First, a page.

Thursday, July 15, 2010

Bazaar Strike Revisited

By coincidence, this week I've been reading Arang Keshavarzian's Bazaar and State in Iran: The Politics of the Tehran Marketplace, an extremely theory-heavy political science monograph examining the effects on political mobilization of transformations within the Tehran Bazaar since the Iranian Revolution. It usefully examines the bazaar, not as a unity, but as a series of networks created by the space of the bazaar and the ways of doing business, and argues that under the Pahlavi regime, these networks gave rise to a "cooperative hierarchy" which allowed for mass mobilization of the type seen in the revolution, whereas the policies of the Islamic Republic have, largely as unintended side effects, reduced the importance of bazaar space and given rise to new "coercive hierarchies" which are related to patronage ties, tend to be segmented among different sections of the bazaar, and do not have the same social force as the pre-revolutionary bonds. This new situation means that bazaar strikes tend to be of short duration and limited to certain areas.

The current bazaar strikes have had an impressive duration, but how do they fit this pattern? Reading articles closely, one finds:
"A strike that began last week at the gold and textile sections of the bazaar in Tehran as a protest against a government plan to increase the income tax on merchants grew on Tuesday to other sections, according to the Web site Khabar Online."
There is also:
"On Sunday, subways heading to the bazaar were relatively empty. Whole swaths of the market were shut down...

"News websites said authorities arrested the head of the union of fabric traders in Tehran’s old bazaar for allegedly speaking to merchants through a loudspeaker to assemble in Sabzeh Maidan Square, the main gate of the old bazaar, against the tax hike.

"Some Iranian youth joined the merchants in protest at Sabzeh Maidan. Eyewitnesses report that when a student attempted to record the scene, police beat him with a baton and arrested him, spiriting him away to an unknown location. Witnesses claim that plainclothes policemen and government security forces then launched tear gas bombs at protesters...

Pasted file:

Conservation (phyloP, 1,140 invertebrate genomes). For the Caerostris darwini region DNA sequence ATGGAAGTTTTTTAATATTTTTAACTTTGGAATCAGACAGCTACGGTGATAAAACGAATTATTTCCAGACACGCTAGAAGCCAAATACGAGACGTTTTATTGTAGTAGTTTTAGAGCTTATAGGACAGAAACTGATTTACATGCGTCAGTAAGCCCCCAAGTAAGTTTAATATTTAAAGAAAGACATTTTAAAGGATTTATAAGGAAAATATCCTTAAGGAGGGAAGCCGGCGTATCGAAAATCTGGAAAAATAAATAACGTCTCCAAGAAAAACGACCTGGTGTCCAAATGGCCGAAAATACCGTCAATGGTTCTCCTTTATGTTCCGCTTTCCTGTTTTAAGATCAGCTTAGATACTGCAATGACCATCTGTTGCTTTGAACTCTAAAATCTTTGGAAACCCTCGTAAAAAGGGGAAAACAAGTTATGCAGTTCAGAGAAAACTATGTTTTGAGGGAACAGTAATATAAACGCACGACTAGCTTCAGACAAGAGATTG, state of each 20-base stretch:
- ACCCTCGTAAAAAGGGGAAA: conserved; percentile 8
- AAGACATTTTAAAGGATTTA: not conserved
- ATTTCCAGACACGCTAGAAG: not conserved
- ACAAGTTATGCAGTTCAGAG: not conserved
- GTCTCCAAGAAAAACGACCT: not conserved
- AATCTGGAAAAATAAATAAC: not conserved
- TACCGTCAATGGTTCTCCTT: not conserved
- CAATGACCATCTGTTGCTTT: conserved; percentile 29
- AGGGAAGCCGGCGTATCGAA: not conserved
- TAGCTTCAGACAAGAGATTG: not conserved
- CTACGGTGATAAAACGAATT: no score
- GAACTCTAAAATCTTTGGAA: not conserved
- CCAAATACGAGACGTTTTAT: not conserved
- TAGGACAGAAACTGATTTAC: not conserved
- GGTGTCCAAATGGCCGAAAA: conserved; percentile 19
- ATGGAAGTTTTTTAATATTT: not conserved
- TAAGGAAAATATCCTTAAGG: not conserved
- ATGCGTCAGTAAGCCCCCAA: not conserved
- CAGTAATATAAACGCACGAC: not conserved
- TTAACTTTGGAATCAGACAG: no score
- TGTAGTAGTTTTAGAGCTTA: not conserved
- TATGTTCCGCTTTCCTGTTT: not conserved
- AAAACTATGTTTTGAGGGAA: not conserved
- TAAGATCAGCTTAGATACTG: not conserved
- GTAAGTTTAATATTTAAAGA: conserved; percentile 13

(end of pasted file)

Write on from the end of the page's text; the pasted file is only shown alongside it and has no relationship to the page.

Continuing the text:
"Some merchants continue to pay the taxes. A man who has been selling scarves in the bazaar for more than 40 years said he will comply with the law...

"In the sections of the bazaar still open, electricity brown-outs kept plunging the shops in darkness, even during daylight, and the merchants could be seen angrily fanning themselves with small hand-held fans, made in China."

One can see while this is a significant event, there is clearly a segmented element to its organization, and many shops, apparently those in certain areas which almost certainly sell similar products remain open. Organization is difficult even such a significant grievance on the part of the entire merchant class. Some unknown number of students are also involving themselves. Strikingly, Reformist leaders seem invisible, perhaps because they see the new taxes as necessary even if they condemn the policies of the oil boom years that led to the current situation.

UPDATE: Keshavarzian himself weighs in with Tehran Bureau.

(Crossposted to American Footprints)



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